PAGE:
We cheered and congratulated. Those who could, whistled. I expected to cry. Everyone does, or so they say. I didn’t. It wasn’t over yet. We had it all to do again on Tuesday. I had a reprieve. We hugged again. One of us more tightly than the other.

The freshly-baked students changed into clothes fit for celebrating on the backs of old trucks. Once aboard, the kids and their beer stashes began to party. Each truck was equipped with a sound system. They danced and sang, and sprayed beer between swigs. The engines revved, and the kids cheered. I watched my daughter’s class leave on the first truck. Bouncing up and down to a blaring “Hey Baby”, under a seemingly continuous shower of sticky beer, they juddered around the corner and onto one of Stockholm’s prestigious boulevards. And disappeared towards their future. My lip quivered. I wasn’t cold.

Ninety minutes later, she rejoined us in the shopping mall by the school. Beer-soaked to the skin. Dripping. Hair plastered to her head and a grin plastered across her face. Fortunately, the one thing not plastered was Maxine herself. She shook with cold-beer-cold from scalp to sole. And shone with happiness.
Her mother gaped. But not so her aunt, who regularly and deftly shepherds packs of small boys from pillar to post. “Better go and buy you a towel,” said the cub scout leader. Unfazed. Her mother bit her lip. Proud.

We did it all again on Tuesday. At one of Stockholm’s smallest sixth form colleges. Just one class of musically-talented young souls stood on the school steps to sing in perfect, goose-pimple harmony before waving their hats in the air and running to join us.

I watched the bright-red truck roll away. A piece of my heart rolled away with it. My last child was leaving school. Just four days after my first.

But this was no time to dwell, we had to hit the road home. The tent had been erected and decorated before we left the house, now we needed to throw cloths on tables, make just-in-case-we-run-out-of-something salads for 70, assemble 9 large strawberry cakes and prepare to receive the caterers. A glowing Emelie returned to shower and we were almost ready when the first guests arrived.

Four fun hours later, we stacked plates and returned glasses to crates. Packed away the ample leftovers and stripped the tent ready for collection the following morning. Then spent the rest of what would be our last night with the UK family members swapping photos and videos of the two Studenten celebrations. The realisation of being done as a school mum was too surreal to prick holes in the relief of a successful day. Or in the comfort of knowing the family would gather again in London at the end of the month. Skärmavbild 2016-06-17 kl. 16.57.46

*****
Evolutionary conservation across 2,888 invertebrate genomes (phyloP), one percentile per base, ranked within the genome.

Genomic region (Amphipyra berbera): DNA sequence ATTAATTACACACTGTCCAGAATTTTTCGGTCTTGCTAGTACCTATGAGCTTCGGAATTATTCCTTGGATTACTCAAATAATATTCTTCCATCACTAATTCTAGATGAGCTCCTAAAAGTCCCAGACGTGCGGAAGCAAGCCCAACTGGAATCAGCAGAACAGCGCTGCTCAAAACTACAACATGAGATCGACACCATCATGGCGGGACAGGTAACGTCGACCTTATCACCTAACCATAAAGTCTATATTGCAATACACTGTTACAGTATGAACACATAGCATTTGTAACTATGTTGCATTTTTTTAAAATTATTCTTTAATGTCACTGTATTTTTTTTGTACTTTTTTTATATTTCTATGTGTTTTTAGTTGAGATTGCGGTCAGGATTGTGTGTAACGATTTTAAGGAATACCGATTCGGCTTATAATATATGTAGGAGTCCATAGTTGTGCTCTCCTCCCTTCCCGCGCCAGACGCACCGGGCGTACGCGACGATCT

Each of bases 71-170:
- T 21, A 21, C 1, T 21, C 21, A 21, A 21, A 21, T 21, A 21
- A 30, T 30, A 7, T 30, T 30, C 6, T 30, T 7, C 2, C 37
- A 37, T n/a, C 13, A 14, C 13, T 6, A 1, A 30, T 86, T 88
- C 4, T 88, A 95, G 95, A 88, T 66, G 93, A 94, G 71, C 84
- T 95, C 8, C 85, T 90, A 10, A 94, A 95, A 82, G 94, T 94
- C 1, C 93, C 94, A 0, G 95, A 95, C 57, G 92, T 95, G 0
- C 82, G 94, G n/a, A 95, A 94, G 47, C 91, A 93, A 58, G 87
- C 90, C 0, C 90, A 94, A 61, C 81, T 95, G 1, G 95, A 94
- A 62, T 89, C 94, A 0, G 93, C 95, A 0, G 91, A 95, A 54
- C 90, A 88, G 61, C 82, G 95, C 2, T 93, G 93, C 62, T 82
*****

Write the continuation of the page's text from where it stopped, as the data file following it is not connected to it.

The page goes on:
The following days were a whirlwind of Studenten receptions. Each student as radiant and as happy as the last. And as positively inclined. True, most have merely a fuzzy idea of what they want to do with their lives. Here and now. But my faith in the future and the youth of today has been fortified. Turns out we’ve taught them a good deal about respect and empathy, equality and loyalty. Well done, parents.

And I still hadn’t cried. On the contrary. I was smugly chipper at having survived the Studenten season emotionally intact. And dog tired. Yet sleep eluded me.

But that all came to a soggy end while perusing Facebook. An abused dog video with a happy ending undid me completely. I howled for the lucky mutt who’d found a forever home. And possibly in gratitude for having a wonderful family and perhaps a little for the fear of an empty nest. Then I slept. Long and hard.

I intended to finish and post this blog on Sunday. With husband working and Em is away at orchestra camp, I had a perfect opportunity to work.
Instead, I popped to the bakery for two slices of goodness with accompanying take away lattes, then settled in for a rare binge on an old favourite DVD series with Maxine.

And savoured every moment with my grown-up daughter.

Showing 2 comments
  • Pien

    Wonderful! Like being there a little bit myself …
    Hope to see Max in Leiden soon again!

  • Barb

    What a beautiful story Ruth. I think I felt every emotion you did when Sandra graduated a few years. I know you’re very proud of your beautiful daughters. Good job mum! And, you will always be their mum. Hugs from the Burgh!